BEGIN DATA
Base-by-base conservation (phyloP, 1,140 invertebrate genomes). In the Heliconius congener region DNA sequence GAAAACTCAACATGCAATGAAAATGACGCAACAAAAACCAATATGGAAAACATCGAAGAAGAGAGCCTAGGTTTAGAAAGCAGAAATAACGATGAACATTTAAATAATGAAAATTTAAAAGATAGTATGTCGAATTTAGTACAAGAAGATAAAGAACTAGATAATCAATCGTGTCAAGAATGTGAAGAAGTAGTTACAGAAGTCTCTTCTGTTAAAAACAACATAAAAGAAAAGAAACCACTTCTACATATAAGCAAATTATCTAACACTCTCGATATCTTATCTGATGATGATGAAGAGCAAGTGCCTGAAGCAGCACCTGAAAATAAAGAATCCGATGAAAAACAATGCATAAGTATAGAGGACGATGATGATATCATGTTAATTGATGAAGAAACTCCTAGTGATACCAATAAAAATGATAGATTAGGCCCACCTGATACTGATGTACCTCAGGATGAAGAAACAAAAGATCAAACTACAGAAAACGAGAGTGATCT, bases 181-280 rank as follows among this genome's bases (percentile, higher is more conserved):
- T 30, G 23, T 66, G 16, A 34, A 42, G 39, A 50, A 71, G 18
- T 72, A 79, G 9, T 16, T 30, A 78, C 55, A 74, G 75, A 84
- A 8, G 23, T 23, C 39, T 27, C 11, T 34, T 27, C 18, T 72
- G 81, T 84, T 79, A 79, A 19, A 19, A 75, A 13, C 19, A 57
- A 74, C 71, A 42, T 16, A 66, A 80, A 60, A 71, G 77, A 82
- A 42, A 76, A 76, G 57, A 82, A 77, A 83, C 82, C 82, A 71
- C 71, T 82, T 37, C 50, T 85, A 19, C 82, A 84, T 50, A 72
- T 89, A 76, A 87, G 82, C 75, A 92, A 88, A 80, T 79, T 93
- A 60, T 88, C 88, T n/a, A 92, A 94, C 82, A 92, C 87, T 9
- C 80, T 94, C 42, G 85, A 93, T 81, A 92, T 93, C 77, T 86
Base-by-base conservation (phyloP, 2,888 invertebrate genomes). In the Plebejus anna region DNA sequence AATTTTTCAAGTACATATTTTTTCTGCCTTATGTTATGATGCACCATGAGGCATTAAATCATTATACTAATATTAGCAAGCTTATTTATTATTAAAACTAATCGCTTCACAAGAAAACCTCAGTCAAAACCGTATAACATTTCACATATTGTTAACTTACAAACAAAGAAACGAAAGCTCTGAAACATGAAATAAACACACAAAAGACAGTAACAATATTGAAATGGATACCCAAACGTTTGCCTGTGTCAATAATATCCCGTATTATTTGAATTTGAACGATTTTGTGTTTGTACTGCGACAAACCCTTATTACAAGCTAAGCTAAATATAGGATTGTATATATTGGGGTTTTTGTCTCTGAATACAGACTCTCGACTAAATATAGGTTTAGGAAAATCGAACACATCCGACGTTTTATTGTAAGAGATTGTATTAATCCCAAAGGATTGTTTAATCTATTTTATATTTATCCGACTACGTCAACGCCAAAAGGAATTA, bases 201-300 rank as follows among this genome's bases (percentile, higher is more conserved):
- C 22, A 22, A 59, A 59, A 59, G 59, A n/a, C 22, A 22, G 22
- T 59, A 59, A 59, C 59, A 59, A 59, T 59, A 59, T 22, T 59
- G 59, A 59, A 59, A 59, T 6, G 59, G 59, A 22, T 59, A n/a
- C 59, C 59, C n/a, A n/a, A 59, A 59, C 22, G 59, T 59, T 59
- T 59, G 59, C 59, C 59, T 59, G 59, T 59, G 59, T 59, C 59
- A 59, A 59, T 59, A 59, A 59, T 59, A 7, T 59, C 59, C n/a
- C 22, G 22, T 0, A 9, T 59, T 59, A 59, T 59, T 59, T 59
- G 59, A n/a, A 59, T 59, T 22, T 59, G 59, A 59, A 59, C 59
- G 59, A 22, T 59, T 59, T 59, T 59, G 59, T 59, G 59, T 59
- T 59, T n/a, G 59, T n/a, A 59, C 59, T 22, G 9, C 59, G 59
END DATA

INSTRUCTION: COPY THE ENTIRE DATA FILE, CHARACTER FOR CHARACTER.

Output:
Base-by-base conservation (phyloP, 1,140 invertebrate genomes). In the Heliconius congener region DNA sequence GAAAACTCAACATGCAATGAAAATGACGCAACAAAAACCAATATGGAAAACATCGAAGAAGAGAGCCTAGGTTTAGAAAGCAGAAATAACGATGAACATTTAAATAATGAAAATTTAAAAGATAGTATGTCGAATTTAGTACAAGAAGATAAAGAACTAGATAATCAATCGTGTCAAGAATGTGAAGAAGTAGTTACAGAAGTCTCTTCTGTTAAAAACAACATAAAAGAAAAGAAACCACTTCTACATATAAGCAAATTATCTAACACTCTCGATATCTTATCTGATGATGATGAAGAGCAAGTGCCTGAAGCAGCACCTGAAAATAAAGAATCCGATGAAAAACAATGCATAAGTATAGAGGACGATGATGATATCATGTTAATTGATGAAGAAACTCCTAGTGATACCAATAAAAATGATAGATTAGGCCCACCTGATACTGATGTACCTCAGGATGAAGAAACAAAAGATCAAACTACAGAAAACGAGAGTGATCT, bases 181-280 rank as follows among this genome's bases (percentile, higher is more conserved):
- T 30, G 23, T 66, G 16, A 34, A 42, G 39, A 50, A 71, G 18
- T 72, A 79, G 9, T 16, T 30, A 78, C 55, A 74, G 75, A 84
- A 8, G 23, T 23, C 39, T 27, C 11, T 34, T 27, C 18, T 72
- G 81, T 84, T 79, A 79, A 19, A 19, A 75, A 13, C 19, A 57
- A 74, C 71, A 42, T 16, A 66, A 80, A 60, A 71, G 77, A 82
- A 42, A 76, A 76, G 57, A 82, A 77, A 83, C 82, C 82, A 71
- C 71, T 82, T 37, C 50, T 85, A 19, C 82, A 84, T 50, A 72
- T 89, A 76, A 87, G 82, C 75, A 92, A 88, A 80, T 79, T 93
- A 60, T 88, C 88, T n/a, A 92, A 94, C 82, A 92, C 87, T 9
- C 80, T 94, C 42, G 85, A 93, T 81, A 92, T 93, C 77, T 86
Base-by-base conservation (phyloP, 2,888 invertebrate genomes). In the Plebejus anna region DNA sequence AATTTTTCAAGTACATATTTTTTCTGCCTTATGTTATGATGCACCATGAGGCATTAAATCATTATACTAATATTAGCAAGCTTATTTATTATTAAAACTAATCGCTTCACAAGAAAACCTCAGTCAAAACCGTATAACATTTCACATATTGTTAACTTACAAACAAAGAAACGAAAGCTCTGAAACATGAAATAAACACACAAAAGACAGTAACAATATTGAAATGGATACCCAAACGTTTGCCTGTGTCAATAATATCCCGTATTATTTGAATTTGAACGATTTTGTGTTTGTACTGCGACAAACCCTTATTACAAGCTAAGCTAAATATAGGATTGTATATATTGGGGTTTTTGTCTCTGAATACAGACTCTCGACTAAATATAGGTTTAGGAAAATCGAACACATCCGACGTTTTATTGTAAGAGATTGTATTAATCCCAAAGGATTGTTTAATCTATTTTATATTTATCCGACTACGTCAACGCCAAAAGGAATTA, bases 201-300 rank as follows among this genome's bases (percentile, higher is more conserved):
- C 22, A 22, A 59, A 59, A 59, G 59, A n/a, C 22, A 22, G 22
- T 59, A 59, A 59, C 59, A 59, A 59, T 59, A 59, T 22, T 59
- G 59, A 59, A 59, A 59, T 6, G 59, G 59, A 22, T 59, A n/a
- C 59, C 59, C n/a, A n/a, A 59, A 59, C 22, G 59, T 59, T 59
- T 59, G 59, C 59, C 59, T 59, G 59, T 59, G 59, T 59, C 59
- A 59, A 59, T 59, A 59, A 59, T 59, A 7, T 59, C 59, C n/a
- C 22, G 22, T 0, A 9, T 59, T 59, A 59, T 59, T 59, T 59
- G 59, A n/a, A 59, T 59, T 22, T 59, G 59, A 59, A 59, C 59
- G 59, A 22, T 59, T 59, T 59, T 59, G 59, T 59, G 59, T 59
- T 59, T n/a, G 59, T n/a, A 59, C 59, T 22, G 9, C 59, G 59